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MUMBAI : Migrant workers who left for their hometowns following the outbreak of the coronavirus pandemic may refuse to return to metros amid the second wave of infections, staffing companies warned. And many of those who had returned to industrial centres are heading back to their villages once again, worrying labour-intensive industries.

According to industry observers, a surge in covid cases may lead to severe cost pressures for companies looking to retain or recruit workers.

Naveen Pandey, the proprietor of Maharashtra Labour Services, a manpower provider to companies, said contractors like him are finding it hard to fulfil commitments made to clients.

“With many workers finding job opportunities locally and at a decent per-hour-pay, they have stayed on in their hometowns since they left Mumbai last March," Pandey said.

Pandey has a group of skilled and unskilled labourers that he supplies to information technology companies in Santacruz Electronics Export Processing Zone, Mumbai. While skilled workers have stayed on, the unskilled ones have gone back.

“Right now, we are only looking at servicing our existing clients. Many new clients are coming to us. But due to a scarcity of labour, we are forced to decline their requests," added Pandey, who recruits workers from Uttar Pradesh, Bihar and Madhya Pradesh.

Last March, an estimated 30 million migrant workers left India’s cities and industrial centres for their homes during the nationwide lockdown. Many of them are yet to return.

Companies in the meantime have found ways to deal with the shortage, as well as covid-19, and maintained that they are better prepared than before.

“We have restricted the number of people coming into our factories as per government guidelines, and currently, we are operating with 50% manpower wherein people are coming in on a rotation basis. Given our learnings of last year, we are much better prepared this year in case of any eventualities," said Mayank Shah, senior category head, Parle Products Ltd. At least 30% of Parle’s 100,000-strong workforce across the country were migrants.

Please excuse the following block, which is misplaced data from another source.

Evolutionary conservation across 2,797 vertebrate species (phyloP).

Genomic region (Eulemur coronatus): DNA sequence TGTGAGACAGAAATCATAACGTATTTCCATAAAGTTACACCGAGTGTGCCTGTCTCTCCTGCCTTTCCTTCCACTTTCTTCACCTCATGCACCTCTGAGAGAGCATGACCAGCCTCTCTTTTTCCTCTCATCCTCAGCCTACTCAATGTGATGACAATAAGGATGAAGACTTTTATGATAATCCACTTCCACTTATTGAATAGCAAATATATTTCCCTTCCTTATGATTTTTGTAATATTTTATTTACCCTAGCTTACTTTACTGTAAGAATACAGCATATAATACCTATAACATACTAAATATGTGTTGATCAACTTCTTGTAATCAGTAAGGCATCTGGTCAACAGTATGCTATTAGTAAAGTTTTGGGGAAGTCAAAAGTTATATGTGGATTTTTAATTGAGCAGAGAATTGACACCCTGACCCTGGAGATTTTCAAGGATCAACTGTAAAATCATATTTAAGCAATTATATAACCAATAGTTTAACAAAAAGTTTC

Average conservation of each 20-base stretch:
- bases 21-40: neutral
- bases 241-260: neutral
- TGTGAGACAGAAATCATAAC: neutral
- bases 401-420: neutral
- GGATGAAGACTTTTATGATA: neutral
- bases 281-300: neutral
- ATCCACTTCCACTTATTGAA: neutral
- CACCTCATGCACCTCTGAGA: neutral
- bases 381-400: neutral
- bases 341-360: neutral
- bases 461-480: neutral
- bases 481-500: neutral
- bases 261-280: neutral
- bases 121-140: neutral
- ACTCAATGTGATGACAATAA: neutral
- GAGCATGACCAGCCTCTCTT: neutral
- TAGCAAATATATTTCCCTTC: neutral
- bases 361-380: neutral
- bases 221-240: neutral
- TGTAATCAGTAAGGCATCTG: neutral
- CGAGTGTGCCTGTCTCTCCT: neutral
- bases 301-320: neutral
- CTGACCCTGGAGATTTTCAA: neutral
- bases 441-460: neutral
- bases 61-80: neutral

“We do not foresee any problem on the labour or materials supply fronts. If anyone is suspected to be unwell, he quarantines himself. If he isn’t virus-positive, he joins us back, else he is admitted to a hospital. We have understood that we have to co-exist with the virus," said Jaxay Shah, managing director of Savvy Group and chairman of the Confederation of Real Estate Developers’ Associations of India.

However, it is not only the demand for workers—skilled and un-skilled—that has surged over the past year. Their wages have also doubled.

“Demand has gone up for workers, and so have their day rates, which have nearly doubled, and in some cases more than doubled. Delhi, in fact, has seen a surge in demand for workers as it has fewer covid-19 cases," said Chirag Mittal, co-founder and chief executive of Gigforce Pvt. Ltd, an on-demand staffing platform.

Mittal said that workers who were making an average of 300 per day have seen their income go up to 600-700 per day and, in a few cases, 1,000 per day.

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